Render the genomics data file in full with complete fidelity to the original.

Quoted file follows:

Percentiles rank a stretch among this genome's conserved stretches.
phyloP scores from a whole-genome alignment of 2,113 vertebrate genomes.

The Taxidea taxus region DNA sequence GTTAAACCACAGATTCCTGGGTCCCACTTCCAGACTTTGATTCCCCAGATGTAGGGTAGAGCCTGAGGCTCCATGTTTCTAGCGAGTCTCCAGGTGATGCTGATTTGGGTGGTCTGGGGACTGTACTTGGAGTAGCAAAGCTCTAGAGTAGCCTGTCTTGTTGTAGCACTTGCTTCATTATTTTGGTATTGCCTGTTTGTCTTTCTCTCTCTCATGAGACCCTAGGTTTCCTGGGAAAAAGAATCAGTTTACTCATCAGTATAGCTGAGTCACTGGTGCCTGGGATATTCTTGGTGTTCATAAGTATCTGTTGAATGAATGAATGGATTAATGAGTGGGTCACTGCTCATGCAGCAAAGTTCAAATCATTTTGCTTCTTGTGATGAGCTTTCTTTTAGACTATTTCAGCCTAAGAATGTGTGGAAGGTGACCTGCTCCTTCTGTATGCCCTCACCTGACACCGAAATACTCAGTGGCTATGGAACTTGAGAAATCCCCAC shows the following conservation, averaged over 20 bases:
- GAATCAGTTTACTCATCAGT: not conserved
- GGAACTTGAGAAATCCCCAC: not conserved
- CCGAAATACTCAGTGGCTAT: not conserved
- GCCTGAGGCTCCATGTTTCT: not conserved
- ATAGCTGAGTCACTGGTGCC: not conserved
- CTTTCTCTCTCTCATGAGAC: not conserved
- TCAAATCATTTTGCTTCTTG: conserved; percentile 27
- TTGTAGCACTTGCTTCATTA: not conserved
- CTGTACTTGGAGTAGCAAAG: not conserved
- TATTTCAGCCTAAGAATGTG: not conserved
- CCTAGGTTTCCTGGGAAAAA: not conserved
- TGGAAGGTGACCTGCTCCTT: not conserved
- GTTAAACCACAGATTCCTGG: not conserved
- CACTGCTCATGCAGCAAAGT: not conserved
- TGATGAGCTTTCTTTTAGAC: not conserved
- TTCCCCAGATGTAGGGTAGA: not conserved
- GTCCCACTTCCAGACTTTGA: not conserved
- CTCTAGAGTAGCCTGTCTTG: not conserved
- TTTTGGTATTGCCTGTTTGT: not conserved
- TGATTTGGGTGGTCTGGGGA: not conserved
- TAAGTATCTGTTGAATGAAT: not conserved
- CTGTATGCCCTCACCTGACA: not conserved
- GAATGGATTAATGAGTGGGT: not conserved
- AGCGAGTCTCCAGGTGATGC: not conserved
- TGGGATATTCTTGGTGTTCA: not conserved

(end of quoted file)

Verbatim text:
Percentiles rank a stretch among this genome's conserved stretches.
phyloP scores from a whole-genome alignment of 2,113 vertebrate genomes.

The Taxidea taxus region DNA sequence GTTAAACCACAGATTCCTGGGTCCCACTTCCAGACTTTGATTCCCCAGATGTAGGGTAGAGCCTGAGGCTCCATGTTTCTAGCGAGTCTCCAGGTGATGCTGATTTGGGTGGTCTGGGGACTGTACTTGGAGTAGCAAAGCTCTAGAGTAGCCTGTCTTGTTGTAGCACTTGCTTCATTATTTTGGTATTGCCTGTTTGTCTTTCTCTCTCTCATGAGACCCTAGGTTTCCTGGGAAAAAGAATCAGTTTACTCATCAGTATAGCTGAGTCACTGGTGCCTGGGATATTCTTGGTGTTCATAAGTATCTGTTGAATGAATGAATGGATTAATGAGTGGGTCACTGCTCATGCAGCAAAGTTCAAATCATTTTGCTTCTTGTGATGAGCTTTCTTTTAGACTATTTCAGCCTAAGAATGTGTGGAAGGTGACCTGCTCCTTCTGTATGCCCTCACCTGACACCGAAATACTCAGTGGCTATGGAACTTGAGAAATCCCCAC shows the following conservation, averaged over 20 bases:
- GAATCAGTTTACTCATCAGT: not conserved
- GGAACTTGAGAAATCCCCAC: not conserved
- CCGAAATACTCAGTGGCTAT: not conserved
- GCCTGAGGCTCCATGTTTCT: not conserved
- ATAGCTGAGTCACTGGTGCC: not conserved
- CTTTCTCTCTCTCATGAGAC: not conserved
- TCAAATCATTTTGCTTCTTG: conserved; percentile 27
- TTGTAGCACTTGCTTCATTA: not conserved
- CTGTACTTGGAGTAGCAAAG: not conserved
- TATTTCAGCCTAAGAATGTG: not conserved
- CCTAGGTTTCCTGGGAAAAA: not conserved
- TGGAAGGTGACCTGCTCCTT: not conserved
- GTTAAACCACAGATTCCTGG: not conserved
- CACTGCTCATGCAGCAAAGT: not conserved
- TGATGAGCTTTCTTTTAGAC: not conserved
- TTCCCCAGATGTAGGGTAGA: not conserved
- GTCCCACTTCCAGACTTTGA: not conserved
- CTCTAGAGTAGCCTGTCTTG: not conserved
- TTTTGGTATTGCCTGTTTGT: not conserved
- TGATTTGGGTGGTCTGGGGA: not conserved
- TAAGTATCTGTTGAATGAAT: not conserved
- CTGTATGCCCTCACCTGACA: not conserved
- GAATGGATTAATGAGTGGGT: not conserved
- AGCGAGTCTCCAGGTGATGC: not conserved
- TGGGATATTCTTGGTGTTCA: not conserved